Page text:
• 5% commission rate (not bad)
  • Private platform not open to public applications – artists must be manually scouted.

Stem is similar to AWAL but just a little more exclusive. They’re an invite-only platform that will give you access to your own personal artist manager.  They charge a much smaller commission fee than AWAL, too – only 5% of royalties.

Their dashboards, marketing tools, and analytics are some of the best in the entire music industry. Stem offers similar services to AWAL in terms of bespoke marketing teams, artist advances, and artist development deals.

So, if you’re already an artist with a relatively big presence, it’s worth checking the services out and maybe even writing the team a casual introductory line.

Do Music Distribution Companies Own Your Music?

Most music distribution companies will take a small-to-medium cut of your royalty payments each time you earn from monetizing your music through a performing rights organization (click here for a handy guide to these organizations).

This is only fair, as they are distributing our music worldwide in the first place.

However, music distributors DO NOT own any intellectual property belonging to your releases. That means that they do not own the rights to the music and cannot, under any circumstance, claim that the music itself belongs to them.

Some big digital music distribution services like CD Baby bear contractual agreements over their users, which allow the music distributor to edit manually, cut up, re-structure, and/or advertise your music without the artist’s permission. This is usually fine and actually helps promote your music!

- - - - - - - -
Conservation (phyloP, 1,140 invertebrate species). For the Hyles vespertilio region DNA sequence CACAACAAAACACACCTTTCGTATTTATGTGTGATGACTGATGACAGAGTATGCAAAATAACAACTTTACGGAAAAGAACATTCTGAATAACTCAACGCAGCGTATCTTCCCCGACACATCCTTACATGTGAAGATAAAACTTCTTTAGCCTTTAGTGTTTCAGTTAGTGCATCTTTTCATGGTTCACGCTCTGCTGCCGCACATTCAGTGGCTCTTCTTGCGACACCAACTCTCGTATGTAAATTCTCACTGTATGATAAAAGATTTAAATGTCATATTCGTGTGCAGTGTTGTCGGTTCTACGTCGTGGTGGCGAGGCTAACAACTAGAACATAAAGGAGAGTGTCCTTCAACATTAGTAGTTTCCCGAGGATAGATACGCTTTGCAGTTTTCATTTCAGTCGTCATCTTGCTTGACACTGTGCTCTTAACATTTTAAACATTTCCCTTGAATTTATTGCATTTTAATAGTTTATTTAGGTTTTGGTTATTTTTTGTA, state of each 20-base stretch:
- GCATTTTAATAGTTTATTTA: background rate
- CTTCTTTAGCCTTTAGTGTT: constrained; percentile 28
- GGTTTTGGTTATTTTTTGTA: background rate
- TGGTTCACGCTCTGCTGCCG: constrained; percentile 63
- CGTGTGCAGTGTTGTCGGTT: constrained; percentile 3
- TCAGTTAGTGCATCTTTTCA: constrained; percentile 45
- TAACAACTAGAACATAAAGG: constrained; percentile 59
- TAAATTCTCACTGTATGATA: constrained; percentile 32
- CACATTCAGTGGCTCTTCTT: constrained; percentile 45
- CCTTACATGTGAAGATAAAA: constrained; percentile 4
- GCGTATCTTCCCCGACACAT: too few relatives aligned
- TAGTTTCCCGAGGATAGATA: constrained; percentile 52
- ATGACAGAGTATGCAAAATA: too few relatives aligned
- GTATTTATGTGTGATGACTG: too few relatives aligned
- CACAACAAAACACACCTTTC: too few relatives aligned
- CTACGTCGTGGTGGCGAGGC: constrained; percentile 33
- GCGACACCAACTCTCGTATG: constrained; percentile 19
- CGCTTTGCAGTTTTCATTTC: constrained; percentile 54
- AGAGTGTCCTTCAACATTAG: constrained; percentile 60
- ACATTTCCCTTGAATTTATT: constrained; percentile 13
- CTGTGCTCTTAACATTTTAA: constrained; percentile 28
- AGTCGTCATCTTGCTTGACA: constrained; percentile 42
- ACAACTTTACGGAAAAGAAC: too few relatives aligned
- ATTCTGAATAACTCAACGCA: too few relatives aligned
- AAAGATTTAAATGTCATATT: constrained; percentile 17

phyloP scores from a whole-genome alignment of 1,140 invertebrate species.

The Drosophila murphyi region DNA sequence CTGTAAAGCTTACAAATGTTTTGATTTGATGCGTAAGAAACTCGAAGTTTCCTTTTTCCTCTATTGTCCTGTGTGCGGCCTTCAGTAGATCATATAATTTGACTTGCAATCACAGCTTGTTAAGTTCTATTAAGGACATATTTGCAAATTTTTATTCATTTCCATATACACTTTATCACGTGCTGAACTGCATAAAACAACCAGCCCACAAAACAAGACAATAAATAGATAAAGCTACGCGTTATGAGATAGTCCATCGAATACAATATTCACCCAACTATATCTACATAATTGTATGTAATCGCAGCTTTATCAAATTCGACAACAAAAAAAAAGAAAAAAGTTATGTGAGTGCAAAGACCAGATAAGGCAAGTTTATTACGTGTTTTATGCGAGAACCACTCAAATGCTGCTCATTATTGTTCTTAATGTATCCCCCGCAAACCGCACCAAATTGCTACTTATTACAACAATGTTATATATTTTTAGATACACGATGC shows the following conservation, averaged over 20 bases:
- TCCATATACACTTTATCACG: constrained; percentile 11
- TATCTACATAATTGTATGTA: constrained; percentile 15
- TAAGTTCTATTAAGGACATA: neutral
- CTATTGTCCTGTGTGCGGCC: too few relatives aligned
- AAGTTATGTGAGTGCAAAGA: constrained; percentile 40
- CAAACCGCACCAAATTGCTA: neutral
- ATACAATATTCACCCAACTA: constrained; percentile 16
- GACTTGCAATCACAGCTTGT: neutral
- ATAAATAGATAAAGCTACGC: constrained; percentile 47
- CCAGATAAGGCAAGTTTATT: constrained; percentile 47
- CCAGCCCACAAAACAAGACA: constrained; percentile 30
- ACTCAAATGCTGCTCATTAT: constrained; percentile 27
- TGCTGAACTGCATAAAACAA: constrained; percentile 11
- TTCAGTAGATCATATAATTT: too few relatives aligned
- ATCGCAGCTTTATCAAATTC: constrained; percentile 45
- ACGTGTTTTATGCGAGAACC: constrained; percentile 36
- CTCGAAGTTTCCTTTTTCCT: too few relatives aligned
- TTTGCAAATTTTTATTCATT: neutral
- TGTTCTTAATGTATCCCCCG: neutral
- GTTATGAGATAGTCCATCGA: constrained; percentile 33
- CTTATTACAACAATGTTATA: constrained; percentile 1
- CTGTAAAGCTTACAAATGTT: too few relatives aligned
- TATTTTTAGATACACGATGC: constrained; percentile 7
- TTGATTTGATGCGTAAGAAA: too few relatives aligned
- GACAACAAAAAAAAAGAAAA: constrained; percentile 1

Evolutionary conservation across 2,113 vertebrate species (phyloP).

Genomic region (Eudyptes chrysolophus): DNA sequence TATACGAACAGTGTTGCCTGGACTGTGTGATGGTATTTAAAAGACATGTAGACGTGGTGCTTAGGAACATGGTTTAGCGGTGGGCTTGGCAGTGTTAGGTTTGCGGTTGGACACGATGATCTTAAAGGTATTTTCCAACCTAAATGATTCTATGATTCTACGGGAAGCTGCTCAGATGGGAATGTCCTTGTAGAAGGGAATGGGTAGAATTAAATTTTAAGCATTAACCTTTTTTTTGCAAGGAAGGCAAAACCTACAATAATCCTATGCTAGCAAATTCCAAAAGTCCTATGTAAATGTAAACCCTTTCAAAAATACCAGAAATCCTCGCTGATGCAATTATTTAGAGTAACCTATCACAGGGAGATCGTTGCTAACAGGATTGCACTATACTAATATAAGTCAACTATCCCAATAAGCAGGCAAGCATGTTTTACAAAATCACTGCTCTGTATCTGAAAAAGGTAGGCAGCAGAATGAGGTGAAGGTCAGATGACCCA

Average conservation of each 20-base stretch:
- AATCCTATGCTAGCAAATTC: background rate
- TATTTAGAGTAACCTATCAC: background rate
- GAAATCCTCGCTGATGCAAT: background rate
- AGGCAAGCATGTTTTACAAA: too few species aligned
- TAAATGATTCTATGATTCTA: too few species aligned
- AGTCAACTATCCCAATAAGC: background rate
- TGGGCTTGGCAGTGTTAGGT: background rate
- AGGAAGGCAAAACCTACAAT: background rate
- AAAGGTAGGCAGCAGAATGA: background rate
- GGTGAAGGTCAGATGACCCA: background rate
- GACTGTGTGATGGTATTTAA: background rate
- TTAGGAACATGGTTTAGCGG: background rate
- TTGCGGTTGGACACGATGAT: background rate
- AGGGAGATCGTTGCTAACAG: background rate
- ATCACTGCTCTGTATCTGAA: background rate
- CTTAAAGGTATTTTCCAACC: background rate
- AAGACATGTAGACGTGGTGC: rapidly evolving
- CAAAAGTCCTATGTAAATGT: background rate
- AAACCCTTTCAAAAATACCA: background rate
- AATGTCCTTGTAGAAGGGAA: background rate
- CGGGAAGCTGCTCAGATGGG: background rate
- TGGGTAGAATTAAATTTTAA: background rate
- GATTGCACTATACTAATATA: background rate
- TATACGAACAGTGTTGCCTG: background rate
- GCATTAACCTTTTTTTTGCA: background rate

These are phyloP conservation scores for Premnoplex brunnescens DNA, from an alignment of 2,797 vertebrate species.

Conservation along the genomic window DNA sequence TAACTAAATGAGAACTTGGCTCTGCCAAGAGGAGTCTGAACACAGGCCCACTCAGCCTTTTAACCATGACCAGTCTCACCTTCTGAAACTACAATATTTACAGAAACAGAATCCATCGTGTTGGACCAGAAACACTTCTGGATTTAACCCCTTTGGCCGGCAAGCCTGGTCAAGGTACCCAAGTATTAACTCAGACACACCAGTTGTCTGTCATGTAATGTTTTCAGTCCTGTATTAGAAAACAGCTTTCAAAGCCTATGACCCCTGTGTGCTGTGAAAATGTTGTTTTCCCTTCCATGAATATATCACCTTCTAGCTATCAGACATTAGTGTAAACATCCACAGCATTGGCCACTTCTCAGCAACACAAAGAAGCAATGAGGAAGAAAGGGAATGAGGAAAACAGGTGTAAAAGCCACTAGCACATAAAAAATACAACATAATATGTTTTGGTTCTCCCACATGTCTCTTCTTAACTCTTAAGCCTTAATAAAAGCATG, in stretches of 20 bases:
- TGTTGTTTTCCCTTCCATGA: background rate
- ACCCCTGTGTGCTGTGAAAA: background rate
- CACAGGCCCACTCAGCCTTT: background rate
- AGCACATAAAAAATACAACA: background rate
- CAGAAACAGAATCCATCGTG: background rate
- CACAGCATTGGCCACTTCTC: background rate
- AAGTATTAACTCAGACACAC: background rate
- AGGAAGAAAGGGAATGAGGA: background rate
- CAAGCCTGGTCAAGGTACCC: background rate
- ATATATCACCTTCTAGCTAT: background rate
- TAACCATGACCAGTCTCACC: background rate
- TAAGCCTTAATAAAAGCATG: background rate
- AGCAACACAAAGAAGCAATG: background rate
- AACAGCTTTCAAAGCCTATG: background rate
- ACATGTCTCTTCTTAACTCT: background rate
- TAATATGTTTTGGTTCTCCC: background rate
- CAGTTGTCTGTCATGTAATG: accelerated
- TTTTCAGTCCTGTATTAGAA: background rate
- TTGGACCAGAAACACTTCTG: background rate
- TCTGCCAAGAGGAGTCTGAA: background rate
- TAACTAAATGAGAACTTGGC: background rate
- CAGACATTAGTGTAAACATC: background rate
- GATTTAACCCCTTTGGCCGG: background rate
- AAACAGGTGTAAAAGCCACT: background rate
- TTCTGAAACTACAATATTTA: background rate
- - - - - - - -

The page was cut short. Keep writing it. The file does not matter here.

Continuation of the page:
For example, if the music distributor is approached by a production company that loves your song and wants a cut-down or stripped-back version of it, the distributor can actually save you the editing and administrative work by getting the edit done by an in-house member of their team.

Don’t worry – if you’re lucky enough to have your work appear in the work of production companies through your distributor, you’ll still get paid!

These special payments are called synchronization royalties, and they operate as per the original music distributor agreement you signed upon releasing your track to streaming platforms.

Paid vs. Unpaid Music Distribution: What Are The Benefits?

Let’s face it: there are some giant music distribution companies out there that can spark awesome career growth for you and pretty much guarantee your music will engage a wider audience, but most of these are purchase-based or subscription-based platforms. 

The obvious benefit of unpaid distribution is… yep, it’s unpaid! You could save quite a lot of money by using a free music distribution service, especially if you’re looking to release large volumes of tracks or albums over a short amount of time.

However, the reach and growth factors of these platforms are often fairly limited and stand independently from many of the music industry’s most popular distribution services.

By contrast, paid distribution platforms like CD Baby, DistroKid, and TuneCore Pro (the paid version of TuneCore Free) can grow your fanbase much quicker and more effectively than unpaid platforms can, sometimes triggering huge blasts of exposure for your release catalog.

A lot of these paid distribution platforms also have business deals with huge streaming companies like Spotify, Apple Music, and Deezer, which can lead to excellent promotional tools being offered on the platforms’ websites.

One of CD Baby’s tools, for example, is ‘CD Baby’s Spotify For Artists, which includes a facility for pitching your music directly to the curators of Spotify’s biggest official editorial playlists. Each track on these playlists easily amass millions of listens within weeks. 

Keep creating and releasing, and most importantly, keep having fun! Happy distributing!

Before you go, check out our head-to-head comparison on Distrokid vs TuneCore!